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Reforms Needed to Restore Faith in VA Health System

As the son of an Air Force Master Sergeant and a member of the Senate Committee on Veterans’ Affairs, I take very seriously my responsibility to represent the interest of those who have served our country in uniform. When it comes to our nation’s veterans, their commitment to country is without question, and our country’s commitment to them should be the same.

In recent weeks, we learned of widespread problems in the Department of Veterans Affairs (VA) health system including manipulation of data to hide detrimentally long wait times that the VA Inspector General described a ‘systemic.’

The Senate sent a strong message to prove veterans care is our top priority with the passage of The Veterans’ Access to Care through Choice, Accountability, and Transparency Act of 2014.This bipartisan legislation would provide veterans with a greater choice of care and also put into place a system of accountability within the agency in response to the ongoing investigations into misconduct by VA employees.

We need to restore faith in the VA health system and that begins with accountability. The Senate-passed legislation brings accountability to VA operations and creates disciplinary procedures for bad actors. We cannot accept employees who abuse their power and put our veterans in danger. That’s why a key component of this bill gives the VA Secretary the authority to fire or demote senior VA employees for poor performance. Providing a mechanism to remove or demote managers who fail our veterans will allow us to better serve the men and women who sacrificed for us.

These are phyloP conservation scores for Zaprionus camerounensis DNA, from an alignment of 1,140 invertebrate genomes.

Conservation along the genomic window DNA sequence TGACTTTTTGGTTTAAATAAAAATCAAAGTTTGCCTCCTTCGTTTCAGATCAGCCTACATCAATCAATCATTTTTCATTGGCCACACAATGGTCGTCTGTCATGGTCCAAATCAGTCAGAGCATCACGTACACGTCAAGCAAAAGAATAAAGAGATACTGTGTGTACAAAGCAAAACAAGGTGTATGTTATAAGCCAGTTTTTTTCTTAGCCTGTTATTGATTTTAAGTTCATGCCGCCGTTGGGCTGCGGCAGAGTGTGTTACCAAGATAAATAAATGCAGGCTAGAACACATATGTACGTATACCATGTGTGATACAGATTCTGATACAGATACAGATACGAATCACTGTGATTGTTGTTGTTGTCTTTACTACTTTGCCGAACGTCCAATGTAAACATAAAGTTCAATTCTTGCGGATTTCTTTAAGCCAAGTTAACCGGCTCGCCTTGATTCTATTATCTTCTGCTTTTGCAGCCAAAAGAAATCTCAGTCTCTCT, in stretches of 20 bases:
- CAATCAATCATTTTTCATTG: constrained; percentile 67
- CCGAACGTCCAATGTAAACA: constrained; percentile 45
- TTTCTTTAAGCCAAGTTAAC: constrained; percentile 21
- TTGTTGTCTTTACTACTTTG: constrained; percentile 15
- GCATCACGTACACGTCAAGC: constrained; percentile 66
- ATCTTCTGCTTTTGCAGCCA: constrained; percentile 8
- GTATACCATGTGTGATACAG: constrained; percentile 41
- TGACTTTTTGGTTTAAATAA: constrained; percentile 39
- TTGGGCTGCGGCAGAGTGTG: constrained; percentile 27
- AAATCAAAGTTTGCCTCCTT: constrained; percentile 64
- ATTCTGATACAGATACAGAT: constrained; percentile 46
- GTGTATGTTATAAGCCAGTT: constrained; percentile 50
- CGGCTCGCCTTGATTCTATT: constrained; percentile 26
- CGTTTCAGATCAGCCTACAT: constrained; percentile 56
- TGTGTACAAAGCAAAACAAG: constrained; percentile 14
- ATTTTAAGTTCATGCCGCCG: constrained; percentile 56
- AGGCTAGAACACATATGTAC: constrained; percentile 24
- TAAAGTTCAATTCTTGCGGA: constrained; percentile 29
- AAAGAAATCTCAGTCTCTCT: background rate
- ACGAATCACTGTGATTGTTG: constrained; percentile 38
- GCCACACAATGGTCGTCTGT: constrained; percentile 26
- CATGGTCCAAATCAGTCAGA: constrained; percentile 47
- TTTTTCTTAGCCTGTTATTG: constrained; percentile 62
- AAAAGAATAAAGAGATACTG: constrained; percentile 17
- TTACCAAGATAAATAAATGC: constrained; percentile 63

I am committed to ensuring that VA uses every available option it has to deliver on its mission for all veterans who have earned this care. And if it can’t, this bill gives our veterans the ability to seek that care elsewhere.

The Senate-passed bill would establish a two-year program that allows veterans who have been unable to obtain care from the VA to seek it from private providers. The option also would be provided to those who live more than 40 miles from a VA facility, including a community-based outpatient clinic. The government would be obligated to reimburse the non-VA health provider for the services provided to the veteran.

Our veterans too often face hurdles to receiving the care and the attention they need. It is the responsibility of Congress to determine what can be done to resolve these problems. That begins with rigorous oversight. Our veterans are relying on us to accomplish this basic role and I am willing to work with my colleagues in both chambers to achieve this. That’s why I joined my Republican colleagues on the Senate VA Committee in a letter last month calling on the chairman to hold oversight hearings to shine the light on issues impacting the care of our veterans.

The Senate-passed bill is a good first step to ensuring that our veterans are getting the high quality services they earned but we must continue our commitment with Congressional oversight and a system of accountability. The status quo is unacceptable. Our veterans deserve the highest-quality health care services delivered in a reliable and timely manner. VA is failing to deliver on that promise. It is incumbent on us to fix it.

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